Elevation Gain: 3,500 ft
Distance: 8 miles roundtrip
Duration: 7.75 hrs (includes stops for breaks along the trail and at the summit)
Difficulty: Moderate to Very Strenuous
Danger: Medium to High (steep sections with loose rock, rock scrambling along trail)
My first attempt to summit Mount Ka'ala ended at 2,800 feet. It was winter in Hawaii and by the time we got up to the 3 poles it was raining lightly making for a slippery trail. I had brought my spikes and trekking poles with me from the east coast but had left them in my cousin's truck at the trailhead. It was too slippery to continue so Neil, my cousin Darrell and I turned back. Today was a different story. The weather was beautiful and it looked like I was going to be able to bag the highest peak on the island of O'ahu.
There were six of us at the trailhead but that changed at the junction of a gully. One of the hikers "D" had brought his iPod and earphones to listen to his music while hiking. He hiked ahead but instead of stopping at the junction at the gully, he kept going up the ridge following the yellow blazes. Knowing that for this hike it was "purple up, orange down" I told Neil and Mike to call out to him but was told that "D" wouldn't hear anything with his earplugs on. Darrell, Don and I continued on the trail while Neil and Mike texted and called "D". Shortly before we reached the 3 poles, Darrell got a text from Neil saying that although "D" had twisted his ankle, he was fine but just couldn't continue the hike. Neil and Mike had turned back with him. :(
**Caution: this section of the trail is very steep and one side is exposed to a steep dropoff.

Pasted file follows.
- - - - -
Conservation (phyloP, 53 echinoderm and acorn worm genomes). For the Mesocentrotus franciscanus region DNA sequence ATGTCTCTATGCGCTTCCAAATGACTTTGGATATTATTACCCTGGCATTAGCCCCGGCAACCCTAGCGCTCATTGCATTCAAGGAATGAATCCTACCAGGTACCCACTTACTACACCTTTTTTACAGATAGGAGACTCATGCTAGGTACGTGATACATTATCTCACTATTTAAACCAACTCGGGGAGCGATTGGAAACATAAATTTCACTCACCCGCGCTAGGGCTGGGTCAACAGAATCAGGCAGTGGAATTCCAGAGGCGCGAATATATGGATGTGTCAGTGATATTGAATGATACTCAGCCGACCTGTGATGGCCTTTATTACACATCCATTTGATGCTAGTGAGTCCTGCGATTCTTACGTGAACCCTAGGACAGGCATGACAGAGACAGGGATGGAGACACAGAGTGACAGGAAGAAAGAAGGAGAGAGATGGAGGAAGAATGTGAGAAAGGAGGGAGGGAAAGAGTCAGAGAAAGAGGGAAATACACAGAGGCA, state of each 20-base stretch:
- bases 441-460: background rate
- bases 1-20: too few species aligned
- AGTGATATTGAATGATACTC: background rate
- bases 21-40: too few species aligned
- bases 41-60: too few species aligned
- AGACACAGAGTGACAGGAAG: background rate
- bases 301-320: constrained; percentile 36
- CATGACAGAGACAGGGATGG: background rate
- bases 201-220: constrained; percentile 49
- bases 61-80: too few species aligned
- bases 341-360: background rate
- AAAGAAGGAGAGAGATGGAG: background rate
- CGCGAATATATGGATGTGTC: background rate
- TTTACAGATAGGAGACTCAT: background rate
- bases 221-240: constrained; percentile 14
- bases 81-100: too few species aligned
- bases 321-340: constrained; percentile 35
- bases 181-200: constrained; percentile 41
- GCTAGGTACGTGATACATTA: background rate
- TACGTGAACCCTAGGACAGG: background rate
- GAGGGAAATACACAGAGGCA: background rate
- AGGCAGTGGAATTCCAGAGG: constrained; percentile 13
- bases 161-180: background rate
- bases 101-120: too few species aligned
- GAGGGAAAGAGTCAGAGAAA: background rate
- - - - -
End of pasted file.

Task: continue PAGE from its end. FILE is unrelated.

We spent 45 minutes at the summit eating snacks, hydrating and taking many photos of the FAA Radar Installation as well as the North Shore and Leeward views. I think there's a benchmark at this summit, but I didn't find it. :(
Those exposed rock scrambles were easier going down than up.
- Don't assume that everyone has hiked the trail, much less hike, especially if you didn't invite them on the hike!
- At the start of the hike, before leaving the trailhead, make certain everyone in the group knows you can hike ahead of the group, but to stop and wait for the group at each trail junction. If you don't want to wait up at the trail junctions for your group, then don't hike with the group in the first place.
- Warn everyone in the group what they will encounter on the trail.
- Don't assume everyone knows how to rock scramble.
- Don't assume that everyone knows NOT to dislodge a rocks, tree branches, dirt or any type of debris. And if they do dislodge debris, don't assume that they know to yell ROCK loudly so those below can get out of the way.
- I got lucky on this hike. I could've been hit by a rock and become a Rescue recipient. And you wouldn't be reading this blog, but be reading about me in the local Hawaii paper.